Apparently, an apology in some form or other had been proposed to Howard during his time in office, but he refused to take it any further. Gross mistreatment of Aboriginal people had survived well into the 20th century. Farmers and sheep raisers could, if they found Aboriginals camping anywhere on their vast properties, simply shoot them dead with no danger of prosecution.

1933 saw the very first conviction for the murder of an Aboriginal person, but social progress on the relationship between them and white Australians was a thing of fits and starts for quite some time afterwards. And even today, the social and economic status of Australia's first people remains problematic.

Anyone interested in the complex and fascinating history of Australia, its people, it’s exotic flora and fauna (including fish that change sex more or less at will) would enjoy Bill Bryson’s “In a Sunburned Country.” Bryson is a superb comic writer who passes along huge amounts of hard information and keen observation, served up with a sharp wit and laugh out loud humor.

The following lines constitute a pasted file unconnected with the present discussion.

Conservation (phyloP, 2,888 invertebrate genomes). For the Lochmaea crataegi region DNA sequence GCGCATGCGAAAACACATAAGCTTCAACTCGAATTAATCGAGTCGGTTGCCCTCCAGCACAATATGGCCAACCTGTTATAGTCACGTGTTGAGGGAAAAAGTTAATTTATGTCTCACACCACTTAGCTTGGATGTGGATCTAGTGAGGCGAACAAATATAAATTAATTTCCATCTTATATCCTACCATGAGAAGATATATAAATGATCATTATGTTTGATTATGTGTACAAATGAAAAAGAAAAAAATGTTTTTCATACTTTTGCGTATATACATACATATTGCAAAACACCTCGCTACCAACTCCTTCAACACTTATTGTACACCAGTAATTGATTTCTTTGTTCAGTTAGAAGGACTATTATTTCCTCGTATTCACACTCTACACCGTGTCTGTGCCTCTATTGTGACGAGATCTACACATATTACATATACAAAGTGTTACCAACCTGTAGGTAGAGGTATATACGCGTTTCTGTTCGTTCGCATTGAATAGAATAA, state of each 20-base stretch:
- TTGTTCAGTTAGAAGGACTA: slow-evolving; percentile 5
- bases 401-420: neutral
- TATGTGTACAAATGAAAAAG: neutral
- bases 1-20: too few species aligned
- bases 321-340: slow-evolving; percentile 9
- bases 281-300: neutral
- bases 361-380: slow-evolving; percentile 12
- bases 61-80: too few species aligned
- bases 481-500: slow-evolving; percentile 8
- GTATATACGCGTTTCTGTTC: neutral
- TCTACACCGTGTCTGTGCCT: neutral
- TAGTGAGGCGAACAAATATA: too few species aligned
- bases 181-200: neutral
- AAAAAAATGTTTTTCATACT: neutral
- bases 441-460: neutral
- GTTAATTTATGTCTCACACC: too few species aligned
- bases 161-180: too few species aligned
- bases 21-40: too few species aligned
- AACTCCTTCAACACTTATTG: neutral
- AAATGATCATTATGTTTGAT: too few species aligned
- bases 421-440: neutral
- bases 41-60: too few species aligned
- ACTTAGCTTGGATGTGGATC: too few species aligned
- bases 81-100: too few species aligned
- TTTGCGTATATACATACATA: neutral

Friday, February 22, 2008

For the last three days, it’s felt like I was back at work painting my scenery at MIT. We’ve been making huge advances on the painting but it’s been exhausting. As it’s all newly primed surfaces, the darker accent colors require two or three coats to cover. And there’s lots and lots of taping to do around the many, many windows and around the ceilings. Still, it’s all coming along. We’re really happy with the colors we’ve picked, particularly one called camel, a golden sand color that looks wonderful with the light pouring in the big south-facing windows.

There’s been one unexpected problem. In one corner of the master bedroom is a concrete pier. On the inside, it had been covered with blueboard and a coat of plaster over that again. I painted the pier Wednesday around 2pm and when I came in on Thursday everything in the whole room was dry and cured except the paint on the central portion of the pier, which was wet and runny with condensation.